DCSIMG
Reklama
Polityka_blog_top_bill_desktop
Polityka_blog_top_bill_mobile_Adslot1
Polityka_blog_top_bill_mobile_Adslot2
Brit it! - Blog o kulturze brytyjskiej i języku angielskim Brit it! - Blog o kulturze brytyjskiej i języku angielskim Brit it! - Blog o kulturze brytyjskiej i języku angielskim

31.10.2016
poniedziałek

Halloween – UK Celebrations!

31 października 2016, poniedziałek,

In the UK Halloween traditions are very much alive and popular. Here are some facts:

  • Halloween is celebrated on 31st October. This isn’t a public holiday in Britain.
  • Halloween is the night before the Catholic festival of All Saints and the pagan Celtic festival of Samhain (1st November).
  • Halloween is also sometimes called All Hallows’ Eve, All Hallowtide and can also be written Hallowe’en.
  • Halloween colours are orange and black. Orange is related to harvests because the end of October is the end of the harvest (the time when fruit and vegetables are collected). Black is related to death.

Most people connect the celebration of Halloween to North America. However, it is also a popular day of fun and spooky activities in the UK. The groups which seem to enjoy it most are children, teenagers and university students. Here are some of the most common activities:

Pumpkin lanterns

These are pumpkins (an orange, football-sized vegetable) with the inside removed and a nose, eyes and mouth cut into one side. A candle is placed inside the empty pumpkin and the light creates a scary face effect. In the past people used potatoes or turnips to make lanterns but nowadays pumpkins are more popular. They are easier to cut and you can buy them in supermarkets. People use pumpkin lanterns to decorate their homes at Halloween.

Image Credit Bob Kent http://bit.ly/2eOSlRU

Image Credit Bob Kent http://bit.ly/2eOSlRU

Apple bobbing

To play this game, lots of apples are placed in a large tub or bowl of water. The competitors have to take a bite from one of the apples without using their hands. To make this more difficult, the competitors have their eyes covered with a scarf. You are not allowed to use the sides of the bowl to help you bite the apple. This game often involves getting very wet so it’s a good idea to bring a towel! Apple bobbing may be related to the ancient Roman festival of remembering the dead, which was also in October. The Romans remembered the goddess of trees and fruit, called Pomona. When they came to the UK, about 2,000 years ago, they continued with this tradition.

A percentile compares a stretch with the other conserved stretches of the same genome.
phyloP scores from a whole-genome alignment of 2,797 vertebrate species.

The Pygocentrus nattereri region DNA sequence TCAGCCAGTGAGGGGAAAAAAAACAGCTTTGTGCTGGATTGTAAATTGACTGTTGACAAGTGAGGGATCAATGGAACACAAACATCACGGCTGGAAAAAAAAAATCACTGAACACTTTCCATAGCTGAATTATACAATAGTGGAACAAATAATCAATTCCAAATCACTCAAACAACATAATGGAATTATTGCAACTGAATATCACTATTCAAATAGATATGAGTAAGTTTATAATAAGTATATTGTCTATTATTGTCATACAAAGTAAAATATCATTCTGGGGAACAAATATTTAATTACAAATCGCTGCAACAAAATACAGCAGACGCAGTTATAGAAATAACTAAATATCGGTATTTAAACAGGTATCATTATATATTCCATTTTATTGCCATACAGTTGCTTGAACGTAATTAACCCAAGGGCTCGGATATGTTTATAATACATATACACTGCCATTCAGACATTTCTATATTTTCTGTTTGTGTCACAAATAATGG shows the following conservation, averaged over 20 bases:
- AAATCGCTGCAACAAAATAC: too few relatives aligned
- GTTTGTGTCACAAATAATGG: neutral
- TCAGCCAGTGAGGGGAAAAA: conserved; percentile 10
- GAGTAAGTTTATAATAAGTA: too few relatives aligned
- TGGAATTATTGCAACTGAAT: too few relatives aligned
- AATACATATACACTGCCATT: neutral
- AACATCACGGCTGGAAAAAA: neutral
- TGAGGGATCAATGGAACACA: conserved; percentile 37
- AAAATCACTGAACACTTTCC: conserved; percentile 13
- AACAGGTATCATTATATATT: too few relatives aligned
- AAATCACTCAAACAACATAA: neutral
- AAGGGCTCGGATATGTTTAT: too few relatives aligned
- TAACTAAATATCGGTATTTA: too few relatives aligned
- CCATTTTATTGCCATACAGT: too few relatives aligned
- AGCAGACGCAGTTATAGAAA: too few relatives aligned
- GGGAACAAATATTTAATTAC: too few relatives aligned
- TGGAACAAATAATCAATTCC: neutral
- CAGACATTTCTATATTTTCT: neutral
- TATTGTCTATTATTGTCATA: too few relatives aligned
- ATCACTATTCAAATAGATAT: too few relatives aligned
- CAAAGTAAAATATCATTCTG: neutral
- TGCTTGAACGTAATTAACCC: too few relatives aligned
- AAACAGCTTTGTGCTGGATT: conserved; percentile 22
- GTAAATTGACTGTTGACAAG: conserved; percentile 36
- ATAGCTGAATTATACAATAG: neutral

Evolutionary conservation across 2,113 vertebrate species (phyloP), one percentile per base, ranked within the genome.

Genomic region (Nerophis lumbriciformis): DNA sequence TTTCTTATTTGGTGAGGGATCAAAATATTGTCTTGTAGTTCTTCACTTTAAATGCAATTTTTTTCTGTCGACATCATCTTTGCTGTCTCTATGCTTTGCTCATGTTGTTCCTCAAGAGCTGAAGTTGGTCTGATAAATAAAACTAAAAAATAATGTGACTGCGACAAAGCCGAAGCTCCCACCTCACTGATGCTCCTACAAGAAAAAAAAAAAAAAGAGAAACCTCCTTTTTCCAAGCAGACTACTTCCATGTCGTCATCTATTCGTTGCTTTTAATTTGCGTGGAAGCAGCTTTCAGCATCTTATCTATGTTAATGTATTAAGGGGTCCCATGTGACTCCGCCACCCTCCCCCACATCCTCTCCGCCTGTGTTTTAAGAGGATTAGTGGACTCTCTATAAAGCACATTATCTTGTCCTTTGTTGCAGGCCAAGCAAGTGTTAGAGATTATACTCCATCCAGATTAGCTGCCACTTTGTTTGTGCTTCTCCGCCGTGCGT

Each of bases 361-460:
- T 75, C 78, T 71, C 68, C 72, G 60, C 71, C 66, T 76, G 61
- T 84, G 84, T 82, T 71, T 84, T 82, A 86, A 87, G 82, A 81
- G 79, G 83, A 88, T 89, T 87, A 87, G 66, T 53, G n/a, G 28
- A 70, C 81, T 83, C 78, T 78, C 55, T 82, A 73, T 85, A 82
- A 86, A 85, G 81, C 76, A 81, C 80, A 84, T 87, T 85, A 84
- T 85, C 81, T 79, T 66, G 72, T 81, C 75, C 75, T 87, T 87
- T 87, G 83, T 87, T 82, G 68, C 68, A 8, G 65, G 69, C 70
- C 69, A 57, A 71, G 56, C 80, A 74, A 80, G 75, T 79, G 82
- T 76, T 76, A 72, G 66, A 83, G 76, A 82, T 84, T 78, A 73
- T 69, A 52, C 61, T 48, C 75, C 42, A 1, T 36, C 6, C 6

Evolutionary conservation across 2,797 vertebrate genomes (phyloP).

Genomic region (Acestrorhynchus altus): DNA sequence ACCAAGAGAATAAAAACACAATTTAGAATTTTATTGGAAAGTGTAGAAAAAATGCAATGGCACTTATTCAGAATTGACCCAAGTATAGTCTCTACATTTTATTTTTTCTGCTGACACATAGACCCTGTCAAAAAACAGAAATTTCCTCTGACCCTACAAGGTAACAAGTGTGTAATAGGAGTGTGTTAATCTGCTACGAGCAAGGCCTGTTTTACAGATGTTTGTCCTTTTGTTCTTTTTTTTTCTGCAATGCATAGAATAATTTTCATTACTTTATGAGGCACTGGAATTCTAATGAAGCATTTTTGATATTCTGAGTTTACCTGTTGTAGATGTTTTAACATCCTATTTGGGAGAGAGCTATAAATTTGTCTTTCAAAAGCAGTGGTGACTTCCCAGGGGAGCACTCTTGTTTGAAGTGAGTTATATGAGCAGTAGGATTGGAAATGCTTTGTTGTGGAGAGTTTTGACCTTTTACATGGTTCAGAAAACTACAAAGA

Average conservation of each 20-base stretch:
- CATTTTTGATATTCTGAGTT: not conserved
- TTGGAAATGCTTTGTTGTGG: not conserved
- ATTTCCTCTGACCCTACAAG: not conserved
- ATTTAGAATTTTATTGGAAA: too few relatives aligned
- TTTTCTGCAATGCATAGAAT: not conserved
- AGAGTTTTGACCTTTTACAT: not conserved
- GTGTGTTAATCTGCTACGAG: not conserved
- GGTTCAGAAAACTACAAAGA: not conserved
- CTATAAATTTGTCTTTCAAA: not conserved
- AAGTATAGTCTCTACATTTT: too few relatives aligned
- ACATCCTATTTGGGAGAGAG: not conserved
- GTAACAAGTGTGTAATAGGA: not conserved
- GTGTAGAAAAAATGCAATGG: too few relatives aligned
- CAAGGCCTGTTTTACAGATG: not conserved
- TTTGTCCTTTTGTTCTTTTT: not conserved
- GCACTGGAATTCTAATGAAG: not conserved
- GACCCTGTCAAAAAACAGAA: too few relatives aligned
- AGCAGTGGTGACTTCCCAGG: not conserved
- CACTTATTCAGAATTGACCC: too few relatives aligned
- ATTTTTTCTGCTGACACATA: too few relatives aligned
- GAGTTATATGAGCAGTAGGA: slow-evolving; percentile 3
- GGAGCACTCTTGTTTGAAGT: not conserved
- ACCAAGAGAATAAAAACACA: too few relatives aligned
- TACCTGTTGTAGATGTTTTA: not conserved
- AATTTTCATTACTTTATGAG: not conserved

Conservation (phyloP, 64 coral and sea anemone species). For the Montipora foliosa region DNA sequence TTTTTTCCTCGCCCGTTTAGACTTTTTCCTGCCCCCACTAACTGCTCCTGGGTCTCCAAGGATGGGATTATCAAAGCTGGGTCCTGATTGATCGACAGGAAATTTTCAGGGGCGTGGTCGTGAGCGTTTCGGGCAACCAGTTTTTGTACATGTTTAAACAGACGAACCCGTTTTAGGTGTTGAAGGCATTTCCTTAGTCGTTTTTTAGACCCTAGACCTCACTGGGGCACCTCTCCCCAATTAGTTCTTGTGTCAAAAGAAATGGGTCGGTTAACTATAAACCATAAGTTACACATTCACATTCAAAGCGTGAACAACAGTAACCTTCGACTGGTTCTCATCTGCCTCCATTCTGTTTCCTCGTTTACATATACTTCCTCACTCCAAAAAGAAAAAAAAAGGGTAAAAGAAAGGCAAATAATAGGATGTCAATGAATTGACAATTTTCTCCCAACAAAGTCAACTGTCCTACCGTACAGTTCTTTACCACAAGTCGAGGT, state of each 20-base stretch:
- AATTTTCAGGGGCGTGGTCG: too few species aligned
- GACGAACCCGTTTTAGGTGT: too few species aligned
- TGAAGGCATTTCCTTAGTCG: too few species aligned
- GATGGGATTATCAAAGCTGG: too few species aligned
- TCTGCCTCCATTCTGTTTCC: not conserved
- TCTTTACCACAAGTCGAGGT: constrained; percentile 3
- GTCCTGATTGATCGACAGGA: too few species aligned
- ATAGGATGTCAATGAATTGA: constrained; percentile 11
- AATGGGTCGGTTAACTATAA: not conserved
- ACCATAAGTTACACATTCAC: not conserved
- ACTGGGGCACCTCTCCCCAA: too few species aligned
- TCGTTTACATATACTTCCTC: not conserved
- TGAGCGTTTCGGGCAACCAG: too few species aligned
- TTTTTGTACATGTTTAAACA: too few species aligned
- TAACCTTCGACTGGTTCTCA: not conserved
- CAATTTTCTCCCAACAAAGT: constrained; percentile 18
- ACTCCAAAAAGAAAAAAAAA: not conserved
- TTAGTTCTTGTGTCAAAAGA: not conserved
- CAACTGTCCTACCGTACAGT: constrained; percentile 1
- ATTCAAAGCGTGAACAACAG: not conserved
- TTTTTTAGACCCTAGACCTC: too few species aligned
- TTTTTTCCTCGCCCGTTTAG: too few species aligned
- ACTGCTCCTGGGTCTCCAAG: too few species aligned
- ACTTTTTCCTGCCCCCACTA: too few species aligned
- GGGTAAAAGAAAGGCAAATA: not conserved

Image Credit Laura http://bit.ly/2eOUWei

Image Credit Laura http://bit.ly/2eOUWei

Dressing up

People of all ages dress up on Halloween. The most popular fancy dress costumes include witches, vampires, ghosts, skeletons, zombies or monsters. You can buy a costume from a shop or you can make your own costume at home. With the American election this year there are bound to be quite a few people both sides of the Atlantic dressing up as candidates.

Image Credit woodleywonderworks http://bit.ly/2eOTngB

Image Credit woodleywonderworks http://bit.ly/2eOTngB

Trick or treating

Children dress up and then visit the houses in their neighbourhood asking for a ‘trick or treat’. The neighbour gives them sweets or money as a ‘treat’. If there is no treat, the children play a trick on the neighbour, for example they might throw soap at the window. This custom is imported from the USA and is more popular with young people than with adults. The police in some parts of Britain give out ‚No trick or treat, please!’ posters for people to display on their door on the night of Halloween. Young children usually go trick or treating with parents or with an older sibling

Halloween parties

If you are in Sheffield, in the north of England, at the end of October you can go to Fright Night. What is Fright Night? People in Sheffield say it’s ‚Britain’s Biggest Halloween Party’ and it attracts about 40,000 people each year. There are activities for kids, teenagers and adults including a fancy dress catwalk, urban dance, a monster in the fountain and a zombie garden, as well as the traditional apple bobbing and a competition for the best pumpkin lantern.

Watch a horror film or a play

Not in the mood for a Halloween party? Any film with the words ‚Halloween’, ‚Vampire’, ‚Dead’ or ‚Zombie’ in the title is probably going to be appropriate for the night. In Poland, this Halloween you could also book tickets to see the brilliant National Theatre Live stage play of Frankenstein at cinemas.

Happy Halloween!

Free Halloween Activities and Games

Click here for free online English Halloween activities, fun and games for children. http://learnenglishkids.britishcouncil.org/en/category/topics/halloween

Click here for free online English Halloween activities, fun and games for teenagers. http://learnenglishteens.britishcouncil.org/uk-now/read-uk/halloween

Click here for free online English Halloween activities, fun and games for adults. http://learnenglish.britishcouncil.org/en/magazine/halloween

Reklama
Polityka_blog_bottom_rec_mobile
Reklama
Polityka_blog_bottom_rec_desktop